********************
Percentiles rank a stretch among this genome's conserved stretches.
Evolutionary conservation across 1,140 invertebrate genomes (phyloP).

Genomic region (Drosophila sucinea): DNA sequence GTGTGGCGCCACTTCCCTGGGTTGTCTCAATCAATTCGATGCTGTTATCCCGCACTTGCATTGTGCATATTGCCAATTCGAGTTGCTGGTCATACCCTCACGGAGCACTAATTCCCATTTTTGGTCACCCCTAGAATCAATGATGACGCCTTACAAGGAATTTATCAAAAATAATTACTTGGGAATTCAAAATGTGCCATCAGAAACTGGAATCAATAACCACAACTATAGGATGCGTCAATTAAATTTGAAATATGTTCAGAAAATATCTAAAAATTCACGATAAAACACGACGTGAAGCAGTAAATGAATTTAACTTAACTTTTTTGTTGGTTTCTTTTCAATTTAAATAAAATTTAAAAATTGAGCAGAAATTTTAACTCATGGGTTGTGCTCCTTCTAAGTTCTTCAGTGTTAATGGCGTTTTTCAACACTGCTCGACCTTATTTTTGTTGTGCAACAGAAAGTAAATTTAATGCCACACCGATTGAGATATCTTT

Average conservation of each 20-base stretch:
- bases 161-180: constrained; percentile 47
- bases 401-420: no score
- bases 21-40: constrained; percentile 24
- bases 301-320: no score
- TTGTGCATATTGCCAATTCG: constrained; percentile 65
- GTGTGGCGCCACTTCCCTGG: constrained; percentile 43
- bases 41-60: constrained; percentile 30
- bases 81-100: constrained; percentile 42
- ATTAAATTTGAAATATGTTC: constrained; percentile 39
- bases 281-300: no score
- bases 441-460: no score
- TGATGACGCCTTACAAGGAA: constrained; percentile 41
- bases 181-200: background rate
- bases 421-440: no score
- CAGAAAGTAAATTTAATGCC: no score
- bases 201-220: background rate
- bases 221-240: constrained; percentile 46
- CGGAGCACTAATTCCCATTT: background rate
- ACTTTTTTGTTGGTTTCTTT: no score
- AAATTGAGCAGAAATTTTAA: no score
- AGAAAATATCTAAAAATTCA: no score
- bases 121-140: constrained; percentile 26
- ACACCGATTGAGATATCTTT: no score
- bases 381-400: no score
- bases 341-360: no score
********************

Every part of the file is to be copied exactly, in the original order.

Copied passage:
Percentiles rank a stretch among this genome's conserved stretches.
Evolutionary conservation across 1,140 invertebrate genomes (phyloP).

Genomic region (Drosophila sucinea): DNA sequence GTGTGGCGCCACTTCCCTGGGTTGTCTCAATCAATTCGATGCTGTTATCCCGCACTTGCATTGTGCATATTGCCAATTCGAGTTGCTGGTCATACCCTCACGGAGCACTAATTCCCATTTTTGGTCACCCCTAGAATCAATGATGACGCCTTACAAGGAATTTATCAAAAATAATTACTTGGGAATTCAAAATGTGCCATCAGAAACTGGAATCAATAACCACAACTATAGGATGCGTCAATTAAATTTGAAATATGTTCAGAAAATATCTAAAAATTCACGATAAAACACGACGTGAAGCAGTAAATGAATTTAACTTAACTTTTTTGTTGGTTTCTTTTCAATTTAAATAAAATTTAAAAATTGAGCAGAAATTTTAACTCATGGGTTGTGCTCCTTCTAAGTTCTTCAGTGTTAATGGCGTTTTTCAACACTGCTCGACCTTATTTTTGTTGTGCAACAGAAAGTAAATTTAATGCCACACCGATTGAGATATCTTT

Average conservation of each 20-base stretch:
- bases 161-180: constrained; percentile 47
- bases 401-420: no score
- bases 21-40: constrained; percentile 24
- bases 301-320: no score
- TTGTGCATATTGCCAATTCG: constrained; percentile 65
- GTGTGGCGCCACTTCCCTGG: constrained; percentile 43
- bases 41-60: constrained; percentile 30
- bases 81-100: constrained; percentile 42
- ATTAAATTTGAAATATGTTC: constrained; percentile 39
- bases 281-300: no score
- bases 441-460: no score
- TGATGACGCCTTACAAGGAA: constrained; percentile 41
- bases 181-200: background rate
- bases 421-440: no score
- CAGAAAGTAAATTTAATGCC: no score
- bases 201-220: background rate
- bases 221-240: constrained; percentile 46
- CGGAGCACTAATTCCCATTT: background rate
- ACTTTTTTGTTGGTTTCTTT: no score
- AAATTGAGCAGAAATTTTAA: no score
- AGAAAATATCTAAAAATTCA: no score
- bases 121-140: constrained; percentile 26
- ACACCGATTGAGATATCTTT: no score
- bases 381-400: no score
- bases 341-360: no score